“Josh Kruger lifted up the most vulnerable and stigmatized people in our communities — particularly unhoused people living with addiction. As an openly queer writer who wrote about his own journey surviving substance use disorder and homelessness, it was encouraging to see Josh join the Kenney administration as a spokesperson for the Office of Homeless Services.

Josh deserved to write the ending of his personal story. As with all homicides, we will be in close contact with the Philadelphia police as they work to identify the person or persons responsible so that they can be held to account in a court of law. I extend my deepest condolences to Josh’s loved ones and to all those mourning this loss.”

WHYY reported Kruger had written extensively with bylines in multiple publications, including the Philadelphia Inquirer, Philadelphia Magazine, the Philadelphia Citizen, WHYY, and Billy Penn.

CBS News reported that Kruger overcame homelessness and addiction to work for five years in city government, handling Mayor Jim Kenney’s social media and serving as the communications director for the city’s Office of Homeless Services.

He left city government in 2021 to return to journalism, according to his website.

“He was more than just a journalist,” Kendall Stephens, who was a friend and neighbor of Kruger’s, told CBS News. “He was more than just a community member. He was somebody that fought that great fight so many of us are not able to fight that fight because we’re too busy sheltered in our own homes wondering if someone is going to knock down our doors and kill us the same way they killed him. The same way they tried to kill me. And we’re tired of it.”   

Kenney said in a statement that he is “shocked and saddened” by Kruger’s death.

“He cared deeply about our city and its residents, which was evident in his public service and writing. Our administration was fortunate to call him a colleague, and our prayers are with everyone who knew him.”

The District Attorney’s LGBTQ+ Advisory Committee issued the following statement:

“Many of us knew Josh Kruger as a comrade who never stopped advocating for queer Philadelphians living on the margins of society. His struggles mirrored so many of ours — from community rejection, to homelessness, to addiction, to living with HIV, to poverty — and his recovery, survival, and successes showed what’s possible when politicians and elected leaders reject bigotry and work affirmatively to uplift all people. Even while Josh worked for the mayor, he never stopped speaking out against police violence, politicized attacks on trans and queer people, or the societal discarding of homeless and addicted Philadelphians.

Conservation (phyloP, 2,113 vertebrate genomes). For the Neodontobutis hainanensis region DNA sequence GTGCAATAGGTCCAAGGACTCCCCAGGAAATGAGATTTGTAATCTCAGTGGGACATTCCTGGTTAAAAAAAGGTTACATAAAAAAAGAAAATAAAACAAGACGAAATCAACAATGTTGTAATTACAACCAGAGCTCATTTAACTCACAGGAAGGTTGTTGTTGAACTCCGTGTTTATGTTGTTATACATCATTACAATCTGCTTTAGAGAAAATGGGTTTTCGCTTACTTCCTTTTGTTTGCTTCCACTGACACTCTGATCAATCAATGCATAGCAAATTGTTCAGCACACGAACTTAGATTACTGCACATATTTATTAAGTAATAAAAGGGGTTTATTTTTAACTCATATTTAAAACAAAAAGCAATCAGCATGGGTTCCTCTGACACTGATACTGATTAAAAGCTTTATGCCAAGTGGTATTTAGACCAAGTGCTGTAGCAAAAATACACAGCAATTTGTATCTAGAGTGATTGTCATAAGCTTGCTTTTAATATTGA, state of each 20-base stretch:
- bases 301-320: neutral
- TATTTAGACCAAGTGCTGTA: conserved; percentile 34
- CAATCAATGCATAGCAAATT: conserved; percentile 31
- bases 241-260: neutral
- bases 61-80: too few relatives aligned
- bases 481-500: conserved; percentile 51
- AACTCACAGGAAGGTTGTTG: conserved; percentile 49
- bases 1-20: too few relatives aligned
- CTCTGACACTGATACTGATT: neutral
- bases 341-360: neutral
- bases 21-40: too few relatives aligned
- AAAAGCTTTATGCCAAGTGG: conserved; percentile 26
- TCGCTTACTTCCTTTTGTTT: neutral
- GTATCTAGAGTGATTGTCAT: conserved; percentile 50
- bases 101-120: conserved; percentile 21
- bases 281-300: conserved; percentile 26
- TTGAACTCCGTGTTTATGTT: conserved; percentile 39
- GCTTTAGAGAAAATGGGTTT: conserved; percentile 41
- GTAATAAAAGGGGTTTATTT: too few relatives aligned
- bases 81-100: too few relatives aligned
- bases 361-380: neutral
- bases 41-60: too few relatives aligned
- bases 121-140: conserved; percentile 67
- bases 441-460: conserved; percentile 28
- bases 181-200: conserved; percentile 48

We are devastated that Josh’s life was ended so violently. We urge anyone who has information that could lead to an arrest and prosecution for Josh’s murder to contact the Philadelphia Police or the DA’s Office directly. LGBTQ+ Philadelphians experience violence of all kinds every day; few people used their platforms to remind powerful people in government of that reality as effectively as Josh Kruger did. Josh and the communities he advocated for every day of his life deserve nothing less than justice and accountability for this outrageous crime.”

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U.S. Federal Courts

Lesbian mother from El Salvador released from ICE custody

Jessica Barahona-Martinez arrested on June 26, 2017



(Bigstock photo)

A federal judge last week ordered the release of a lesbian mother from El Salvador who had been in U.S. Immigration and Customs Enforcement custody since June 2017.

Jessica Patricia Barahona-Martinez and her three children entered the U.S. on May 31, 2016. A court filing notes she fled “persecution she faced in El Salvador as a lesbian, and because the government had falsely identified her as a gang member.”

Barahona-Martinez lived with her sister and other relatives in Woodbridge, Va., until ICE arrested and detained her on June 26, 2017. She was housed at two ICE detention centers in Virginia until her transfer to the South Louisiana ICE Processing Center, a privately-run facility the GEO Group, a Florida-based company, operates in Basile, La., in October 2020. 

An immigration judge in November 2019 granted Barahona-Martinez asylum for the second time. The government appealed the decision and the Board of Immigration Appeals, which the Justice Department oversees, ruled in their favor.

The American Civil Liberties Union and the ACLU of Louisiana last month filed a writ for habeas corpus petition in the U.S. District Court for the Western District of Louisiana’s Lafayette Division that asked for Barahona-Martinez’s release. U.S. District Judge Terry A. Doughty on Sept. 27 ruled in her favor.  

“Petitioner (Barahona-Martinez) ultimately argues that her prolonged detention violates due process; she moves that this court issues a temporary restraining order, requests release, a bond hearing, an expedited hearing and costs and attorney fees,” wrote Doughty.